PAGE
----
Monster Gratitude Headphones Lightning Review: Shining Stars You Can't Take Anywhere

Illustration for article titled Monster Gratitude Headphones Lightning Review: Shining Stars You Can't Take Anywhere

Beats by Dre are great for listening to hip hop and looking cool around the city. But if you're not into their bottom-heavy sound, you're left out of the party.


What Is It?

These are in-ear headphones tuned to the specifications of Earth, Wind, & Fire, so they're designed for a big brassy band with lots of harmonic layers—or in theory, for any band.

Who's it For?

People who want Beats for listening to things other than beats.


The buds have an angled design that's supposed to lock into your ears nicely, and they come with a multitude of tips in different shapes and sizes. The headphones ditch the usually rounded-back design for a bulkier, boxy shape. They're dressed up in a flashy rose-gold finish.

Using It

The headphones produce beautiful, immersive sound. As promised they do an incredible job with brass, percussion, and vocals, but the bottom-end sounds great, too. They're less comfortable than most other headphones, but it's awfully nice that those thick wires never get tangled.


The Best Part

They sound so good that you'll use them at your desk instead of your over-ear headphones. Because of their unique tuning you'll hear textures and details in your music you've never heard before.


Tragic Flaw

They're unbelievably annoying to use while walking around the city (see test notes below).


This Is Weird...

Earth, Wind, & Fire sounds predictably dope, but Judas Priest...? We weren't expecting these headphones to capture Rob Halford's gruff vocals in all their awesomeness.


Test Notes

• The sound is laser-focused on certain mid-high and high frequencies. You'll never think about a snare drum the same way again. While it does give your music a slight metallic shimmer, the sound is never bright or distorted.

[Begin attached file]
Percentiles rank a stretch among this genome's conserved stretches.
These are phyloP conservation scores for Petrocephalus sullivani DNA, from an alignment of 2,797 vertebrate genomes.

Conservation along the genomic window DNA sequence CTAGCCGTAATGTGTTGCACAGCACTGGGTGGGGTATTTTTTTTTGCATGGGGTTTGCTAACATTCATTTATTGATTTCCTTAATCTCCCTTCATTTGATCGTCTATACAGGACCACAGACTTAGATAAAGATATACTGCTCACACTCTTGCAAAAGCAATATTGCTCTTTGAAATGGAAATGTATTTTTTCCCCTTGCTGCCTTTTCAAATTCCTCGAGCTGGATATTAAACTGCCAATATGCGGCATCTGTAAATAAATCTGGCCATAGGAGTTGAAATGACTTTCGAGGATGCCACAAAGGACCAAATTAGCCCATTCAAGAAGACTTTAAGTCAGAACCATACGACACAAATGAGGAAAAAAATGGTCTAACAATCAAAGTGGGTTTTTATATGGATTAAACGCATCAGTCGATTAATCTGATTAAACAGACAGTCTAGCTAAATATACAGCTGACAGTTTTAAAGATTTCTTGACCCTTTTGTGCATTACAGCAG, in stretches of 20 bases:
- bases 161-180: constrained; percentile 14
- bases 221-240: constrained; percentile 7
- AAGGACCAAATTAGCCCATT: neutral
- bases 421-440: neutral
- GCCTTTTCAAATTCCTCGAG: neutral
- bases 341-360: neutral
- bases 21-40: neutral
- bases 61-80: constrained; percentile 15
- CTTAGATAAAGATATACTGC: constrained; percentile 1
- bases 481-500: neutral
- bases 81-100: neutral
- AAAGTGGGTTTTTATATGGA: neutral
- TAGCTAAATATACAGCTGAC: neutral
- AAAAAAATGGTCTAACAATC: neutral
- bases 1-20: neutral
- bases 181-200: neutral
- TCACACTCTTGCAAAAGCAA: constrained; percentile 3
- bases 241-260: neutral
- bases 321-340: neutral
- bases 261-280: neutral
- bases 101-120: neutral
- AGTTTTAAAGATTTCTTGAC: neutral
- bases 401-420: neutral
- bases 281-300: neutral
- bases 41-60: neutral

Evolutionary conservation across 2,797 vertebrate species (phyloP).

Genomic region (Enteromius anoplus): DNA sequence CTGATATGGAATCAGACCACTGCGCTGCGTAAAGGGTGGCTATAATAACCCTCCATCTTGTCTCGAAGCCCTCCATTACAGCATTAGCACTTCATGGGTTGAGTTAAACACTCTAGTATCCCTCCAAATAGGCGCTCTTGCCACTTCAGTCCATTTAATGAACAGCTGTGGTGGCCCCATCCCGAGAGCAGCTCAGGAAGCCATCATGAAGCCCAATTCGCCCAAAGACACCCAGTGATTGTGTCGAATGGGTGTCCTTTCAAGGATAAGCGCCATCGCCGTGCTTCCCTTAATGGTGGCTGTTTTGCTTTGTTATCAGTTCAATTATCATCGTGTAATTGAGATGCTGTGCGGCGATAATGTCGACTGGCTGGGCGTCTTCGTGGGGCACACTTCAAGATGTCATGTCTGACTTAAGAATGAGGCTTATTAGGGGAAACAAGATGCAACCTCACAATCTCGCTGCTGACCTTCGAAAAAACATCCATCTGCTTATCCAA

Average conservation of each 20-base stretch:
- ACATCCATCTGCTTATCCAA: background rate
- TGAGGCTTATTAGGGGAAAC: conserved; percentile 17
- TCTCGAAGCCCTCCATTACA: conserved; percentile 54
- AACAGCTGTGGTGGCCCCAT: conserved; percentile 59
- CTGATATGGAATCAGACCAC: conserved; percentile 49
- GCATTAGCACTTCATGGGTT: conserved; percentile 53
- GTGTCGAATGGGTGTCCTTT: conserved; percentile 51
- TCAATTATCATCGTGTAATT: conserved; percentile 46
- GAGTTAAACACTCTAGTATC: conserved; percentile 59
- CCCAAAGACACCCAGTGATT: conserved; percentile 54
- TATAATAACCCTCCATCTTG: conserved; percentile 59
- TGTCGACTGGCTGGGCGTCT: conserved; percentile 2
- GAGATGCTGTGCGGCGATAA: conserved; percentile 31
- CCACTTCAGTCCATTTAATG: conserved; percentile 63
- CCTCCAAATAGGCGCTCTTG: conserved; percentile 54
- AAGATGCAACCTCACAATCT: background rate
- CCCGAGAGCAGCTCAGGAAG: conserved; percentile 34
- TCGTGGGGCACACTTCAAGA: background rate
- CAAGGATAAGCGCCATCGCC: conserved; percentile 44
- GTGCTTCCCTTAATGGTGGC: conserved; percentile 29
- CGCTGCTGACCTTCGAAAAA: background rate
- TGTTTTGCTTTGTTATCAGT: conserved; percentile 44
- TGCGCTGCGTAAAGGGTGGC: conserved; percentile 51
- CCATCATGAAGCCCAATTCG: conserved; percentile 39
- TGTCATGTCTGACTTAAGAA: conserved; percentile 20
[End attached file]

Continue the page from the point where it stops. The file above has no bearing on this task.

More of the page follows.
• Despite being designed for "real" instruments, these headphones will serve you well on the low-end so you can listen to beat-based music. They did especially well with nerdy electronic music in which producers meticulously pan and phase every single detail.

• Monster has succeeded in creating a product as eye-catching as Beats. People will give you looks when you're wearing them around the city. If like us you don't find the fashion-forward styling all that appealing, it can be pretty embarrassing.


• Speaking of walking around, the buds and cables are heavier than the norm and they just won't stay put when you're on the move, no matter which of the millions of tips you're using.

Should You Buy It?

You should buy these headphones if you're the type of person who has a couple of hundred dollars to spend on an auxiliary set of earbuds that you only wear around the house. They're too impractical to be your everyday headphones, but darn it, they sound so good that you might find yourself reaching for them as you walk out the door.


Monster Gratitude Headphones
• Price: $230
Gizrank: 3.5



And again, a hifi review on Gizmodo by people without any hifi-credentials.

Nothing wrong with a new hi-fi reviewer, but to make your review believable and to give the readers a reference point, it helps to know what kind of music you listen to, on what loudspeakers and what loudspeakers you've heard before etcetera. That's just the hifi-credentials of the reviewer.

The review itself leaves the reader with a lot of other questions:

-What ancillary equipment was used?

-What music have you listened to other than Judas Priest and Earth Wind and Fire?

-How long have you used the buds before coming to your conclusion?

-What, other than the Beats were these compared to?

-Is the brass-suitability due to exceptional mid-high range clarity and imaging or just because of peaks in the frequency range?

-How is the imaging?

-How is the detail?

-How is the timing?